1990: Diamond Jewelry Retail Went Down Due To Dropped Diamond Demand
The 41% drop in De Beers first half 1998 sales to $1.6 billion has been widely reported. The significance of this drop for the overall diamond market and for De Beers as a company is being interpreted in different ways. Here we present De Beers’ own perspective followed by the interpretations of other observers.
The continuing recession in Japan and the economic and currency difficulties which emerged in South East Asia in the second half of 1997 presented the diamond industry with considerable difficulties. The contraction of the market in these areas, following the high level of supply in the first half of that year, meant that the industry found itself in an overstocked position. The CSO’s response to this crisis was to reduce sales in the second half of 1997 were 16% below the equivalent period in 1996 and 39% below the record sales in the first half of 1997.
The generally difficult market conditions have continued into 1998, and the CSO has consequently maintained its policy of severely restricting sales of rough diamonds, resulting in the reduction of 41% in sales in the first half of 1998 compared to the same period in 1997.
Retail sales of diamond jewelry in 1998 continue to reflect economic circumstances, with strong growth in the USA, Canada, India and Europe. Sales in the Gulf States, China and Taiwan continue at reasonable levels but the markets in Japan, Korea, Thailand and Indonesia have declined further. The impact of the South East Asia problems, which affected retail sales only in the second half of 1997, is likely to result in a further reduction in overall global diamond consumption in 1998.
With restricted sales from the CSO and the absence of any significant flow of diamonds from the other sources directly onto the market, the supply of rough diamonds to the cutting centres is currently running below the level of retail consumption. This has allowed the cutting centres to run down their rough and polished stocks and it is estimated that these stocks are approximately US $1 billion lower than in July 1997. This destocking process has allowed the industry to adjust to the changed economic circumstances, and there has been a noticeable improvement in trade confidence in the last few months.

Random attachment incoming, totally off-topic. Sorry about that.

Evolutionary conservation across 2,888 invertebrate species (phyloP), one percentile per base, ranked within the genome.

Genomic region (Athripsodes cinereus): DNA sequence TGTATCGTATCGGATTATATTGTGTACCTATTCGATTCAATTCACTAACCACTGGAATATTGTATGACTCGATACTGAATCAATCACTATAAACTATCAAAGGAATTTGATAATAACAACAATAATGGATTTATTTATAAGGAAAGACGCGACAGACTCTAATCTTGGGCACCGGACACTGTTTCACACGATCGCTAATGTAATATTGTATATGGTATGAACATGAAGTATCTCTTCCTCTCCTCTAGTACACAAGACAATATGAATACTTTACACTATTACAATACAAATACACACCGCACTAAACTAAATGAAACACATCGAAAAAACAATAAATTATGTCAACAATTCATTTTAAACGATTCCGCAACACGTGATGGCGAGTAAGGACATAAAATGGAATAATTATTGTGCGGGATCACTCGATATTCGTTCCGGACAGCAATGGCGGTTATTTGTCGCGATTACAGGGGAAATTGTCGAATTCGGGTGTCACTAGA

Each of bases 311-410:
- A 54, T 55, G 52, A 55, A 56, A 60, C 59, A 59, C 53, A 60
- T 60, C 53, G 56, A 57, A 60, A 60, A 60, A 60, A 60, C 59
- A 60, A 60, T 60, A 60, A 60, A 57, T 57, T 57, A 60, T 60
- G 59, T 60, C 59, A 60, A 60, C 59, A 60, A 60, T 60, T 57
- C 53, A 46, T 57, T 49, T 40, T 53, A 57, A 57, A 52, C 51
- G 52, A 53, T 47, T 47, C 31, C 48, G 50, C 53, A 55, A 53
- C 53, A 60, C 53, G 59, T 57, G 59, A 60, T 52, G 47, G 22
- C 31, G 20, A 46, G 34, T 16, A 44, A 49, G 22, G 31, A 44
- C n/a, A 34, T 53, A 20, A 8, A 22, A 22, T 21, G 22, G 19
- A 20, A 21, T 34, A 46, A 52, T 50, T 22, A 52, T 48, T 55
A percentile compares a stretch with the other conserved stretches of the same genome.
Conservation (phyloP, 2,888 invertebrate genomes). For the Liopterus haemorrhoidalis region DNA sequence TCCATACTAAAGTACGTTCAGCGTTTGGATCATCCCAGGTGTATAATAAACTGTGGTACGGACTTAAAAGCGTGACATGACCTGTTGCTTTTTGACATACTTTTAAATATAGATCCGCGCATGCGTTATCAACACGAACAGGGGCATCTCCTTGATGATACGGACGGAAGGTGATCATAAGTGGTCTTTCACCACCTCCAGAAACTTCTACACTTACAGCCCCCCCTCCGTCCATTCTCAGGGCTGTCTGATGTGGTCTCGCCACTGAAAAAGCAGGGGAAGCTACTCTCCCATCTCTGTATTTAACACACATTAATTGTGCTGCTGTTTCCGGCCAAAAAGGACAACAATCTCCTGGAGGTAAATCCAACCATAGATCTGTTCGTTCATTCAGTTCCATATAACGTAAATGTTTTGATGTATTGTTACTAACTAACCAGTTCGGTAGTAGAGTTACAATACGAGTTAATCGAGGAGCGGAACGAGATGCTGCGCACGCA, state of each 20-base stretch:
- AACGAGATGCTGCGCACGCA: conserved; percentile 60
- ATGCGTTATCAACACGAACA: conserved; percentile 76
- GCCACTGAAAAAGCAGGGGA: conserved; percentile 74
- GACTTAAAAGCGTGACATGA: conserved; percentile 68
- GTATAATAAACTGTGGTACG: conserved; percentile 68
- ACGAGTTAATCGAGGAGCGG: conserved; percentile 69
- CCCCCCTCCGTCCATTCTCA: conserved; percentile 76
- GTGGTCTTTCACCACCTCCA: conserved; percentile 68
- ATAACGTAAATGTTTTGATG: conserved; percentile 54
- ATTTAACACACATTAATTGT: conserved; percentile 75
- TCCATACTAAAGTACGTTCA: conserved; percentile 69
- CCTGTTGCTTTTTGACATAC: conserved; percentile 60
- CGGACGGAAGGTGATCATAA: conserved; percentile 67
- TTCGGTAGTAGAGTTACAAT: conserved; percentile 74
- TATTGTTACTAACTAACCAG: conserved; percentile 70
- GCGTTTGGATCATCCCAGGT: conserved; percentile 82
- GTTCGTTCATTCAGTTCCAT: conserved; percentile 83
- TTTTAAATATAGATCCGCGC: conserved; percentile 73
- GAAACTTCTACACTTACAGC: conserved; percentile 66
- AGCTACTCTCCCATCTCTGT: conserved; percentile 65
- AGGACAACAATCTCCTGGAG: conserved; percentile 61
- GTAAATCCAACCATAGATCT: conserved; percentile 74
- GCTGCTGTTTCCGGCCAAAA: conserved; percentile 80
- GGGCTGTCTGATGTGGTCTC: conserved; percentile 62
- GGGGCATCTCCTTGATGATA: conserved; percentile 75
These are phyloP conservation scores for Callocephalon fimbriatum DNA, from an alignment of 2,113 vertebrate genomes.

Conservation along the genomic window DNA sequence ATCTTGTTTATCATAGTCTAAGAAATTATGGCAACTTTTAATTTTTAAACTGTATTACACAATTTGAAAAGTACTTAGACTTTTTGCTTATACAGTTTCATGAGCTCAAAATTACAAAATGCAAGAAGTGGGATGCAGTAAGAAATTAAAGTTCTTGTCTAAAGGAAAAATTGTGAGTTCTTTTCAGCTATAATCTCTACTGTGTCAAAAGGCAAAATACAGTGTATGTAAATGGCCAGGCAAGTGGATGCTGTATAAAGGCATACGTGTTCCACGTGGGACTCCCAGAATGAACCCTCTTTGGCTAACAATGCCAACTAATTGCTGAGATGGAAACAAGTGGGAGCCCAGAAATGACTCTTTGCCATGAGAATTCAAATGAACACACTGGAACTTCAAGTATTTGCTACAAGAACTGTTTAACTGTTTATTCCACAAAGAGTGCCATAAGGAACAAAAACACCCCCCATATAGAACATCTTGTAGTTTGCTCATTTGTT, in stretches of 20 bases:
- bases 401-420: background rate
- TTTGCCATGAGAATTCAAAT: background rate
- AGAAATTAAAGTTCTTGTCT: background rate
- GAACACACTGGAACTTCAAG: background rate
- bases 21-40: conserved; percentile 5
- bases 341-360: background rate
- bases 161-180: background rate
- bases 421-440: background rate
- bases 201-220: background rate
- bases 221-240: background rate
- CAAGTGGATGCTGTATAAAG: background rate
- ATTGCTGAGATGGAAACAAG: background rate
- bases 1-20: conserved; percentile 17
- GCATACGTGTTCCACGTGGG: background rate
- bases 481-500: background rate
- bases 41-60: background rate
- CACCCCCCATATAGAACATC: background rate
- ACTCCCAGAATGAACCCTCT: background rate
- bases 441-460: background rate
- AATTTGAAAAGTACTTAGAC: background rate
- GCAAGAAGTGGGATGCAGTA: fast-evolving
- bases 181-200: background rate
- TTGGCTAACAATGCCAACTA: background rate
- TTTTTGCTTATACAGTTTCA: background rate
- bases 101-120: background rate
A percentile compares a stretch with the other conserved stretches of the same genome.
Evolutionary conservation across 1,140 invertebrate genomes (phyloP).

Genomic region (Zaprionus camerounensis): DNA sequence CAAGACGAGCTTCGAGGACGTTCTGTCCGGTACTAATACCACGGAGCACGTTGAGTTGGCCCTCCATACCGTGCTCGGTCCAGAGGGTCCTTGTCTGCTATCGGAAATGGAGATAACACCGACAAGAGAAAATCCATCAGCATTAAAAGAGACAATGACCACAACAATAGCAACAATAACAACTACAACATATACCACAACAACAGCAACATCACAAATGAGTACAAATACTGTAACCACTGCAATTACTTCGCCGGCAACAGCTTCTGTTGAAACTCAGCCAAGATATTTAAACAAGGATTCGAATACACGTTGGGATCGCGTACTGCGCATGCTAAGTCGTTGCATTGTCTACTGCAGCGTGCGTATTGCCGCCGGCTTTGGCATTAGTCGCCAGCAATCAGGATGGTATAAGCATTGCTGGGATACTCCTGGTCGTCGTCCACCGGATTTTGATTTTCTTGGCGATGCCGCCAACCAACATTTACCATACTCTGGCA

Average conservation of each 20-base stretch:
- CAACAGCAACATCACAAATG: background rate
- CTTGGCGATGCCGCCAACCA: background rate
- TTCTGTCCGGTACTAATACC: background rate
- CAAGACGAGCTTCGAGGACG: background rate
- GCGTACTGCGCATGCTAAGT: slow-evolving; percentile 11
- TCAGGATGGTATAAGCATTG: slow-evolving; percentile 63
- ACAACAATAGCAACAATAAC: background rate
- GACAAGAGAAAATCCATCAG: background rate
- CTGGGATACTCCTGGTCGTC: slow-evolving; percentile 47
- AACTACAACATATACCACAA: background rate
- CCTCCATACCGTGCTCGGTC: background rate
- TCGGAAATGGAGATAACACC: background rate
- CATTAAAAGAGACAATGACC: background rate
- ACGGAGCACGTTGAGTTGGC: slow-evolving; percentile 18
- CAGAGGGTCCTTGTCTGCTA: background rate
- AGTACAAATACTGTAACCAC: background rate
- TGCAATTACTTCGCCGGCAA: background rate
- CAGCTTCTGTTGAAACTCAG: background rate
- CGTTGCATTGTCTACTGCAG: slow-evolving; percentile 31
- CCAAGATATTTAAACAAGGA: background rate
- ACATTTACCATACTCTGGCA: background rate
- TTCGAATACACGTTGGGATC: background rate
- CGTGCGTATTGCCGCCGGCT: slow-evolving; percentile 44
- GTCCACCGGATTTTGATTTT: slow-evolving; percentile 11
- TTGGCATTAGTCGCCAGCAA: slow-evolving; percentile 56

Although the recovery in confidence is still fragile, the CSO has been in a position to increase modestly the amount of rough gem diamonds offered for sale at its 4th and 5th sights. Provided retail consumption is maintained at present levels, the CSO expects to be able to continue increasing its sights on a gradual basis to the point where supply to the market will be equal to current consumer demand.
The policies adopted by the CSO over the last 12 months have enabled the diamond industry to adjust to the problems of South East Asia without the pricing consequences which have affected other commodities, and which would have both impacted adversely on the financial structure of the industry and been damaging to consumer confidence in diamonds.